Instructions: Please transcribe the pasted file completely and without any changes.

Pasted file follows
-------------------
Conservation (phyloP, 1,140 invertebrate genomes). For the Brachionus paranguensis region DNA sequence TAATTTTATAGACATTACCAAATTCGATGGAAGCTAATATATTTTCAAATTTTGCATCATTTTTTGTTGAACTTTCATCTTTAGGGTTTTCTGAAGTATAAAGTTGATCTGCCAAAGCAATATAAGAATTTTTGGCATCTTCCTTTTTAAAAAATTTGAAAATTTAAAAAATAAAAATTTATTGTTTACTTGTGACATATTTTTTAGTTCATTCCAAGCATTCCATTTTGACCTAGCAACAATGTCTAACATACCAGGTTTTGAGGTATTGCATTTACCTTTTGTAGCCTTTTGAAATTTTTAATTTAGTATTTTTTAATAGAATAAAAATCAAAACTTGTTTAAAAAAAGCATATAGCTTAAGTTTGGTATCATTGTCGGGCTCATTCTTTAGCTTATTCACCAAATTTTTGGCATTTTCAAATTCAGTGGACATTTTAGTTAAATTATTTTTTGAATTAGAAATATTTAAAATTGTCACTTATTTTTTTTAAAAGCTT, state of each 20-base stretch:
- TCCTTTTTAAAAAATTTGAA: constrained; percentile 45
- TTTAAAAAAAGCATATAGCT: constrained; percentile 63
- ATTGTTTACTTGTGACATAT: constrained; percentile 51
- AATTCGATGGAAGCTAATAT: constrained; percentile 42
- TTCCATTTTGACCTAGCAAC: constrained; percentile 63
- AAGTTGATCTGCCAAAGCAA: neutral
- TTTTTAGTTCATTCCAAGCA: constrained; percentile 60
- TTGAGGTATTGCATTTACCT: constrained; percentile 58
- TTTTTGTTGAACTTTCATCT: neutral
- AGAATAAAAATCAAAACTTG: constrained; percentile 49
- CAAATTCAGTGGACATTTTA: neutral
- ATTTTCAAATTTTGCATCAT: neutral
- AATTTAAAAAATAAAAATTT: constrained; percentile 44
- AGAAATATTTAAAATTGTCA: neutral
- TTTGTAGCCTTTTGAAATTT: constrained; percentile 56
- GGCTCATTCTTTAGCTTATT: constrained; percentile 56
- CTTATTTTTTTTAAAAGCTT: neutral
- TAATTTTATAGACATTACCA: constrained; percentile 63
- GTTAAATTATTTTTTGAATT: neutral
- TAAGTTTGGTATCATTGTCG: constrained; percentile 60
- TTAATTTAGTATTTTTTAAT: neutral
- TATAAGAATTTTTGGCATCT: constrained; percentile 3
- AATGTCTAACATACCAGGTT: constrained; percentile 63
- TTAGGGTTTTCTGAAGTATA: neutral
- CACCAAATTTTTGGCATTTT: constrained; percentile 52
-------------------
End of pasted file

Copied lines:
Conservation (phyloP, 1,140 invertebrate genomes). For the Brachionus paranguensis region DNA sequence TAATTTTATAGACATTACCAAATTCGATGGAAGCTAATATATTTTCAAATTTTGCATCATTTTTTGTTGAACTTTCATCTTTAGGGTTTTCTGAAGTATAAAGTTGATCTGCCAAAGCAATATAAGAATTTTTGGCATCTTCCTTTTTAAAAAATTTGAAAATTTAAAAAATAAAAATTTATTGTTTACTTGTGACATATTTTTTAGTTCATTCCAAGCATTCCATTTTGACCTAGCAACAATGTCTAACATACCAGGTTTTGAGGTATTGCATTTACCTTTTGTAGCCTTTTGAAATTTTTAATTTAGTATTTTTTAATAGAATAAAAATCAAAACTTGTTTAAAAAAAGCATATAGCTTAAGTTTGGTATCATTGTCGGGCTCATTCTTTAGCTTATTCACCAAATTTTTGGCATTTTCAAATTCAGTGGACATTTTAGTTAAATTATTTTTTGAATTAGAAATATTTAAAATTGTCACTTATTTTTTTTAAAAGCTT, state of each 20-base stretch:
- TCCTTTTTAAAAAATTTGAA: constrained; percentile 45
- TTTAAAAAAAGCATATAGCT: constrained; percentile 63
- ATTGTTTACTTGTGACATAT: constrained; percentile 51
- AATTCGATGGAAGCTAATAT: constrained; percentile 42
- TTCCATTTTGACCTAGCAAC: constrained; percentile 63
- AAGTTGATCTGCCAAAGCAA: neutral
- TTTTTAGTTCATTCCAAGCA: constrained; percentile 60
- TTGAGGTATTGCATTTACCT: constrained; percentile 58
- TTTTTGTTGAACTTTCATCT: neutral
- AGAATAAAAATCAAAACTTG: constrained; percentile 49
- CAAATTCAGTGGACATTTTA: neutral
- ATTTTCAAATTTTGCATCAT: neutral
- AATTTAAAAAATAAAAATTT: constrained; percentile 44
- AGAAATATTTAAAATTGTCA: neutral
- TTTGTAGCCTTTTGAAATTT: constrained; percentile 56
- GGCTCATTCTTTAGCTTATT: constrained; percentile 56
- CTTATTTTTTTTAAAAGCTT: neutral
- TAATTTTATAGACATTACCA: constrained; percentile 63
- GTTAAATTATTTTTTGAATT: neutral
- TAAGTTTGGTATCATTGTCG: constrained; percentile 60
- TTAATTTAGTATTTTTTAAT: neutral
- TATAAGAATTTTTGGCATCT: constrained; percentile 3
- AATGTCTAACATACCAGGTT: constrained; percentile 63
- TTAGGGTTTTCTGAAGTATA: neutral
- CACCAAATTTTTGGCATTTT: constrained; percentile 52